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WebNFS (Network File System)
Note: Many topics at this site are reduced versions of the text in "The Encyclopedia of Networking and Telecommunications." Search results will not be as extensive as a search of the book's CD-ROM.
WebNFS is Sun Microsystem's attempt to bring a file system to the Internet. It is based on the popular NFS (Network File System) that is the primary file system in UNIX and other environments. WebNFS makes file access across the Internet as easy as accessing files on local systems. It is specifically designed to handle the unique problems associated with accessing files across the Internet. It provides enhanced download performance and reliability through automatic error and crash recovery. If a connection is broken in the middle of a file download, the download continues when the connection is restored.
Perhaps the most important feature is that file systems at other locations on the Internet can appear to a user as a file system that is local. WebNFS works through firewalls and implements features such as read-ahead and write-behind to improve data access over the Internet. A file can be referenced with a URL format similar to the following:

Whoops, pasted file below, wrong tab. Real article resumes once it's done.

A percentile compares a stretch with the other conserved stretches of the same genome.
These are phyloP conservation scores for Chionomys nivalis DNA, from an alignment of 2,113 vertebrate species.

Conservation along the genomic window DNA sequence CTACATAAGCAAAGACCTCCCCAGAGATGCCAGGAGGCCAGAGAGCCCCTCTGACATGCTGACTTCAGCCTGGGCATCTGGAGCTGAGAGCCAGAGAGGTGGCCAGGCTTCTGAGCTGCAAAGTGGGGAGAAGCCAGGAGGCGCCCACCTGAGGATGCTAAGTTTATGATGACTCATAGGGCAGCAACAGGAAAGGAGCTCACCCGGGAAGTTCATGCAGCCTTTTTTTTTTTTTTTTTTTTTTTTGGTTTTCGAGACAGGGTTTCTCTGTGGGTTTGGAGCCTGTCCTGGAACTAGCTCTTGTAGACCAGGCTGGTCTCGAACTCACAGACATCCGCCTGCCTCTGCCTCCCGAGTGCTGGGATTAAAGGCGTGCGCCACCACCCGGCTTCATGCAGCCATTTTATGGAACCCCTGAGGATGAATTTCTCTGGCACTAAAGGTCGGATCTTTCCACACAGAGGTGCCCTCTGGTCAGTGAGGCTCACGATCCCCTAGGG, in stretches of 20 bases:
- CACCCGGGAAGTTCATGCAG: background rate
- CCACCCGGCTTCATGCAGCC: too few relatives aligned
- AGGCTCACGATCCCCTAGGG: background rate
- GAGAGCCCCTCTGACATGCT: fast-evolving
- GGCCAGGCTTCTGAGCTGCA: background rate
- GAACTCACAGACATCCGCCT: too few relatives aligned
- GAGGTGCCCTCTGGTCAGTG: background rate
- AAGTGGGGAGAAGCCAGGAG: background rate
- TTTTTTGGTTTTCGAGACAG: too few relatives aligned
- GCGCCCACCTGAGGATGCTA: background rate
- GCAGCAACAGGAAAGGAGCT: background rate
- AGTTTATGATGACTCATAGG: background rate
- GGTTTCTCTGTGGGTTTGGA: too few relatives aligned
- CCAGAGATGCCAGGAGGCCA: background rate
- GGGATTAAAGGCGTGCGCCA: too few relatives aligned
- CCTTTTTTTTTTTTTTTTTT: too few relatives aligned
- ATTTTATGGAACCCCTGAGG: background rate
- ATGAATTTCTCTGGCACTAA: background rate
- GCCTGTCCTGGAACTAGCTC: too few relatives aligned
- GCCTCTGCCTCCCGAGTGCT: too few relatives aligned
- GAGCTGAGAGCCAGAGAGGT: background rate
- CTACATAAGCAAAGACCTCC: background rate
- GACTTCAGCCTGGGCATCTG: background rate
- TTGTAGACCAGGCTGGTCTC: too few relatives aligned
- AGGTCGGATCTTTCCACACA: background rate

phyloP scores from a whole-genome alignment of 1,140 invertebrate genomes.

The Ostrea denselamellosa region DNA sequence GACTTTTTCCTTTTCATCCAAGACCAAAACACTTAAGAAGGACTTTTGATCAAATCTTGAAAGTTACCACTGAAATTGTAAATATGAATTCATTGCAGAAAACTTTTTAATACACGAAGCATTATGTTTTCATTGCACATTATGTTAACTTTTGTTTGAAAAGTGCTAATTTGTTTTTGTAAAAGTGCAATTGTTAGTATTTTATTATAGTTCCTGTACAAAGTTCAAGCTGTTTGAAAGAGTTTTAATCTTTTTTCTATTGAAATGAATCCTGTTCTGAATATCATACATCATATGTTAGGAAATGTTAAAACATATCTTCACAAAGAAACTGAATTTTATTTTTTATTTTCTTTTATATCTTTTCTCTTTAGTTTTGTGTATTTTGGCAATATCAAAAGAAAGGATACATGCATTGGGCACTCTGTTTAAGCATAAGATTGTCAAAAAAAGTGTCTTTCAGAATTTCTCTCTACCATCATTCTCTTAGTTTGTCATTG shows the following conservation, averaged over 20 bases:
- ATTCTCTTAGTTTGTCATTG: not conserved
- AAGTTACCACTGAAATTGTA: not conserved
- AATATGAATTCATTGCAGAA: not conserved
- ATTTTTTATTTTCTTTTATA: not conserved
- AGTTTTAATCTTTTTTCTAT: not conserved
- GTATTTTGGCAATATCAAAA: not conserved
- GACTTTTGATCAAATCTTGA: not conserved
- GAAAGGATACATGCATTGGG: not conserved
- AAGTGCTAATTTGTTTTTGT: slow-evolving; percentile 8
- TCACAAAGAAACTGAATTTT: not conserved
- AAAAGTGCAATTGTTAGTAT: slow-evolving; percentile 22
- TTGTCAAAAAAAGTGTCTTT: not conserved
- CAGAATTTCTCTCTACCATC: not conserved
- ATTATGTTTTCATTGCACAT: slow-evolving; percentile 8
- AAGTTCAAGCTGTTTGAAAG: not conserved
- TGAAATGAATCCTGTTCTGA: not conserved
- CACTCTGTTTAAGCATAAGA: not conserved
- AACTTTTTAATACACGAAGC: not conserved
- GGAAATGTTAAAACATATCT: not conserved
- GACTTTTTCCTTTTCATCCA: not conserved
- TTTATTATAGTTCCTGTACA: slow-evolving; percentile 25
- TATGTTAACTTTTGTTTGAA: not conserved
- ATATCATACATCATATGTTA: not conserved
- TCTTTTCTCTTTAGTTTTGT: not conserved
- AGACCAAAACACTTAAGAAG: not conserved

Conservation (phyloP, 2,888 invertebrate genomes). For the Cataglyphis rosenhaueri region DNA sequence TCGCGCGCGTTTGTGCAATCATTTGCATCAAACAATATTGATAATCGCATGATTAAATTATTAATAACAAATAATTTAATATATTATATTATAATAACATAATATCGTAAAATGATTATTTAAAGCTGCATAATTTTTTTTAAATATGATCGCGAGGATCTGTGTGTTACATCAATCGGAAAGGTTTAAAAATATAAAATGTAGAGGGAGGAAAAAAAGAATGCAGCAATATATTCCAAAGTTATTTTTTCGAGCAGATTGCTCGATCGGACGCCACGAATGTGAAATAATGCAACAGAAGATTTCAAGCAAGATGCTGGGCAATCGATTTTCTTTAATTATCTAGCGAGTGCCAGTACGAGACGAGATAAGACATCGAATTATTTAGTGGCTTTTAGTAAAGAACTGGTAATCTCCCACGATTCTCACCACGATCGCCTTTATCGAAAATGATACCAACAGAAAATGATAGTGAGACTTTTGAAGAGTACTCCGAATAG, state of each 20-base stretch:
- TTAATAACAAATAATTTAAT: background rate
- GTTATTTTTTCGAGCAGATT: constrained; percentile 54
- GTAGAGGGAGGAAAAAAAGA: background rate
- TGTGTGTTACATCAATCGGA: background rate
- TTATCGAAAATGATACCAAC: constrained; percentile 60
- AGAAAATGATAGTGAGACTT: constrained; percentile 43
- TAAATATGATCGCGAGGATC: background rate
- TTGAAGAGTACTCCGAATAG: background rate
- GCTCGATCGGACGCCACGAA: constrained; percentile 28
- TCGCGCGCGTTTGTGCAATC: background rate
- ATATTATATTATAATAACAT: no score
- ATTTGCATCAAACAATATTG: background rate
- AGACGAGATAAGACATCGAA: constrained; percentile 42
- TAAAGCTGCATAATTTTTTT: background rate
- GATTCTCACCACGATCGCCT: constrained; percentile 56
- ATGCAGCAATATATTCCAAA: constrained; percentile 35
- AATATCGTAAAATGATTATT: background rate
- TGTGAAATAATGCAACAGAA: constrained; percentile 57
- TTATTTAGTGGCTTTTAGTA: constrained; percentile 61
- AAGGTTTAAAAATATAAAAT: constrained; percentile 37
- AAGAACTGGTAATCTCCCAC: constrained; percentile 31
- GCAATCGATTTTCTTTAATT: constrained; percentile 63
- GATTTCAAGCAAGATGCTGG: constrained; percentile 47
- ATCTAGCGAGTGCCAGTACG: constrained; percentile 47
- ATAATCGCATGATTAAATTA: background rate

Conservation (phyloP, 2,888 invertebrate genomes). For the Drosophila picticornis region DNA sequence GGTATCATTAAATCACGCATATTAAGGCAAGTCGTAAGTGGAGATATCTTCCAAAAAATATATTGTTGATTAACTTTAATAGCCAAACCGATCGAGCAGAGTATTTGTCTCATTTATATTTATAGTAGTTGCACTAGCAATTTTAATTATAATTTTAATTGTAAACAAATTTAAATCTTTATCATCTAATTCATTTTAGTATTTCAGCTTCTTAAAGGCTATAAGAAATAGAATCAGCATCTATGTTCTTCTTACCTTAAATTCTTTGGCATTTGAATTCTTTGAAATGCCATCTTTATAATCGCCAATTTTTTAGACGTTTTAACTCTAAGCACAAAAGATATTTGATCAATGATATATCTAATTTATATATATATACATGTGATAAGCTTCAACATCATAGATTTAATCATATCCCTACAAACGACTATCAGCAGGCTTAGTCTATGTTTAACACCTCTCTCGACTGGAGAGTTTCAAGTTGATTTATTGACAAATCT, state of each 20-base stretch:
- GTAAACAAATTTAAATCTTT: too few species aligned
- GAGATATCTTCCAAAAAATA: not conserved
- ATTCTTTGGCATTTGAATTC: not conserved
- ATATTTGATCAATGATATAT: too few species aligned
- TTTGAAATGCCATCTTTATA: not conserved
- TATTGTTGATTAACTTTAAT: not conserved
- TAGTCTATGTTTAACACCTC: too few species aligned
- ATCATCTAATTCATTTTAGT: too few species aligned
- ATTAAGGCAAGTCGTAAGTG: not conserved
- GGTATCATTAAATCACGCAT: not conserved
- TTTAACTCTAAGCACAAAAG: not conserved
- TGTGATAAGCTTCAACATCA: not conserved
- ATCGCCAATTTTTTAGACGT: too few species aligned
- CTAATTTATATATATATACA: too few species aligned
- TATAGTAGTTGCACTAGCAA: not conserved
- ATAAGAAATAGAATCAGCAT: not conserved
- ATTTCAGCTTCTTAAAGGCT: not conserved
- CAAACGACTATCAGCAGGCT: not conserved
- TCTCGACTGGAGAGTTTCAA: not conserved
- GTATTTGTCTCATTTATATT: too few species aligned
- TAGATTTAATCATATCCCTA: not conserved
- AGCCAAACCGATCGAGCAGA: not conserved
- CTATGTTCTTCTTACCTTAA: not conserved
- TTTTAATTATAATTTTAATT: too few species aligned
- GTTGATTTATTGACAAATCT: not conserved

Another important feature of WebNFS is that it can provide from five to ten times the performance of HTTP (Hypertext Transfer Protocol) when displaying graphics and animation. This is because WebNFS is optimized to use bandwidth efficiently. In addition, files can be edited in place without being downloaded to the user's computer. Because the files are edited in place where other users access them, file integrity is maintained. With other systems, a user may download a file, edit it, and then copy it back-overwriting the original copy of the file, which may have just been changed by another user.
Like NFS, administrators specify which directories or files are to be exported. These are the files that will be available to network users, either on intranets or the Internet. WebNFS handles the task of locating these files, negotiating file access privileges, and locally mounting the files so users at remote locations can access them.
Sun is promoting WebNFS as the best file system for NCs (Network Computers), and for computers that have reduced local file systems and that rely on network-based file systems. Netscape Communications. Oracle, Spyglass, IBM, Apple Computer, and Novell support WebNFS in their product lines. The following Internet RFCs describe WebNFS further:
Another file system that has been refined for use on the Internet is Microsoft's CIFS (Common Internet File System), which is an enhanced version of Microsoft's SMB (Server Message Blocks) protocol, the native file sharing protocol for Windows.
Copyright (c) 2001 Tom Sheldon and Big Sur Multimedia.